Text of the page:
“I will never accept people who look down on others because of their perceived academic abilities. These are not minor injustices for me. They drive me.”

Reflecting on those who criticise him for showing a lack of emotion in public or passion in parliament, he said that he is driven by an inner anger and a desire to tackle injustice, which began in his childhood.

“I know people say, ‘We don’t see you doing speeches [on this topic] in the Commons, shouting and screaming.’ No, they don’t. But it creates in me this inner determination that I’m going to change this.”

That sense of injustice, and the desire to stand up to bullies, also extends to friendships. He recounted the story of stepping in to stop his childhood friend Graham from being beaten up because he was gay.

With Tony Blair: Starmer said he had decided against asking the former PM for advice about living in the spotlight in No 10 (PA)
With Tony Blair: Starmer said he had decided against asking the former PM for advice about living in the spotlight in No 10 (PA)

“I was 16 when he first told me he was gay – he was about 15. He had been pretty well disowned by his family. We then went away together; we were 18 – me, another friend and Graham in a nightclub. He is obviously gay, and a number of blokes decided they were going to beat him up. So we then we got into a fight ... and we all got beaten up. I’d do it again.”

He was reminded of that experience more recently when his niece was the victim of a homophobic attack.

“When my niece got married, it was the first same-sex marriage that we’d gone to with our children. It was fantastic. And then she got beaten up in the street for being a lesbian. And I can’t tell you the anger that went through my body when I heard about what had happened to her.”

There is one family member, though, whose experience drives him more than any other and that is his late mother Josephine. She had a debilitating condition called Still’s disease, which she battled all her life.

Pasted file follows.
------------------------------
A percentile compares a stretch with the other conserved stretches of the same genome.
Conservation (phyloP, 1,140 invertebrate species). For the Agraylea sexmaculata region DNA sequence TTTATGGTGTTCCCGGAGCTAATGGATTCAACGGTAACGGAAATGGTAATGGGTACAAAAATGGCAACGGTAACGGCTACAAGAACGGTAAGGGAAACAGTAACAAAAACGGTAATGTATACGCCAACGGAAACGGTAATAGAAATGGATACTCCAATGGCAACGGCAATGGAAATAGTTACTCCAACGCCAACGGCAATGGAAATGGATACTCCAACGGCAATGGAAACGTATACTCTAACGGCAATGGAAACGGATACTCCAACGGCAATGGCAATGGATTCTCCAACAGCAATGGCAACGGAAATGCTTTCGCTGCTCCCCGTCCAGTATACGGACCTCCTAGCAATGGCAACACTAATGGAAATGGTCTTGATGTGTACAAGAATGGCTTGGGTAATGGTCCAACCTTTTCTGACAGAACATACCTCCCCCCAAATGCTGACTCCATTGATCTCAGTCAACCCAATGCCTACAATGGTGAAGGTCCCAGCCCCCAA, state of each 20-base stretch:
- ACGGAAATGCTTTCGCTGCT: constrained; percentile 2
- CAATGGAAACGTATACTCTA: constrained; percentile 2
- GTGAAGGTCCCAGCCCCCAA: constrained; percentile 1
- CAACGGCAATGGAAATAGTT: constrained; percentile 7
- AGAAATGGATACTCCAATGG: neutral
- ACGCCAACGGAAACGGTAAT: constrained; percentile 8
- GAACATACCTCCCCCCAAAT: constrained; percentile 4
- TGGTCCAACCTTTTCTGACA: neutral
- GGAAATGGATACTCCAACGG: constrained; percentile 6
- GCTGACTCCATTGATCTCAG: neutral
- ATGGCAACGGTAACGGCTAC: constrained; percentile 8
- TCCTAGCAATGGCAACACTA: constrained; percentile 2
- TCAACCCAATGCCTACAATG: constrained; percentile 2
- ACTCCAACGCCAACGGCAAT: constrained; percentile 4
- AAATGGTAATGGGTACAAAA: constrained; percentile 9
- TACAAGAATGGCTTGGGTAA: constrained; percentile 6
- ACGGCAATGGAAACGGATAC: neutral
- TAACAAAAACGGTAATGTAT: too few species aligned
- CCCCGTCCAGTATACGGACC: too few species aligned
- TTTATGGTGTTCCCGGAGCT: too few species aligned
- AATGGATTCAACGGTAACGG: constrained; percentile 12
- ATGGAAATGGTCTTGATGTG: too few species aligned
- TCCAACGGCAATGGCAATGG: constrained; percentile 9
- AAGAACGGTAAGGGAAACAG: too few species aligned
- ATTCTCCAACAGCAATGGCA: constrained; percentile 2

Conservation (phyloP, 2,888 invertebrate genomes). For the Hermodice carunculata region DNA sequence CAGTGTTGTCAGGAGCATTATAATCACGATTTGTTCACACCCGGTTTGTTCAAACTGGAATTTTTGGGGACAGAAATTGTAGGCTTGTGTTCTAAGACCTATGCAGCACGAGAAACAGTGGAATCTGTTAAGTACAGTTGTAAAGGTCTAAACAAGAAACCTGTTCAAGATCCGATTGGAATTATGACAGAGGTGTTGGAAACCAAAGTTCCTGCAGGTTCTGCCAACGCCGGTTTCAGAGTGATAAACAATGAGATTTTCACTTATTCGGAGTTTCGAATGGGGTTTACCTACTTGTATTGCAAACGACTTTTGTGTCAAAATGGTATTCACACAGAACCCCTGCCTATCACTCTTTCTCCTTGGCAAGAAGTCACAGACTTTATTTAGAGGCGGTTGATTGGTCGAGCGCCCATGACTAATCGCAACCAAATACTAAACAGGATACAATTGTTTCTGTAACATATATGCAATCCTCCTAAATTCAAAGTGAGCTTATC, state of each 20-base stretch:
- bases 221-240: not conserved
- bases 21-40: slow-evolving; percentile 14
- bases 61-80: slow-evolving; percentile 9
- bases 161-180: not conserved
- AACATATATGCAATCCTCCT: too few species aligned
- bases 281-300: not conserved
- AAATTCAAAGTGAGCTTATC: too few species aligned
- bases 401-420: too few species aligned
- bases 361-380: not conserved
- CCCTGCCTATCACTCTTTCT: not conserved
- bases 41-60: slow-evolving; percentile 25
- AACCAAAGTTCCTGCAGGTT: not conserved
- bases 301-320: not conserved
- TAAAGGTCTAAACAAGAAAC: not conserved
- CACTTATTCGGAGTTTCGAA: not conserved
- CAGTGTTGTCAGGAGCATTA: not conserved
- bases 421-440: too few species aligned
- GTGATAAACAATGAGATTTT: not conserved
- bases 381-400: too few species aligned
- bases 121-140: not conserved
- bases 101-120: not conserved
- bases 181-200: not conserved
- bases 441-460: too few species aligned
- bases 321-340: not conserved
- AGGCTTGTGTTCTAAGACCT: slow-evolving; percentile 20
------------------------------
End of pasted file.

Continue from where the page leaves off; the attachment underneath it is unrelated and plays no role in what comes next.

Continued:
“My mum was really, really ill towards the end of her life. Had her leg amputated; couldn’t get out of bed. My dad put hoists in to get her out of bed into a wheelchair. She couldn’t eat on her own, [or go to the] toilet on her own. But nonetheless, my dad was going to get her out of that bed into a wheelchair, into the car, which is modified, and drive her to parliament, so she could sit in the [press] gallery and watch me being sworn in.”

With tears springing into his eyes, he recalled: “She died two and a half weeks before I became an MP, so never saw that.”

‘That sense of injustice drives me’

He apologised for welling up again: “It drives me... That sense of injustice, wanting to put it right. For my mum and dad, I carry more of them than I think I properly understood until quite recently. With my mum, it’s the courage, the resilience.

“She was told as an 11-year-old, ‘You’re not having children, you’ll be in a wheelchair by your twenties and you won’t walk.’

“As it happens, she got a steroid drug, which helped her get through those years. She went through I don’t know how many operations with the same diagnosis, ‘You won’t be walking, you won’t be walking again.’

“She said, ‘I will, I will, I will, I will get up.’ I saw her exercising every day.

“So when I have a problem, when I have a challenge, something which is difficult, that I think, ‘This is hard, Keir,’ I think about my mum. And a better me says, if she can get up off that bed and walk again, as she did, I can go and do whatever I need to do. And that drives ... that anger about inequality.”

But his love for his family does not mean he would be prepared to jump an NHS queue for them, even if they were in agony and had a long wait.

Determined: Starmer says he is driven by anger about inequality (Independent)
Determined: Starmer says he is driven by anger about inequality (Independent)

“I’ve got many relatives who are on the waiting list. I mean, as has everybody – waiting for hips, for knees. That’s the story of my family and my extended family. I was only operated on a few years ago because I tore my meniscus, and I had the scan. I waited my turn. I had the operation.”

Starmer insisted there is a vital distinction to be made between requiring a knee operation, as he did, and requiring acute care. “The NHS is the best place to be for life-threatening illnesses. That’s why private hospitals actually refer to the NHS when they get to that critical care plan ... because they know the NHS has got the capacity to deal with it in a way that they don’t have.”

Starmer has spoken before, movingly, about his difficult relationship with his father, revealing in a biography earlier this year that neither had ever told the other, “I love you.” Speaking of how Rodney will never see him enter No 10, the Labour leader’s thoughts turned again to that lost opportunity: “There’s the last bit of the conversation I never had with him.

“That could never be had – but might have been had now, if I’d got over the line.”

Read part two of our interview with Keir Starmer tomorrow as the Labour leader is grilled on politics and policy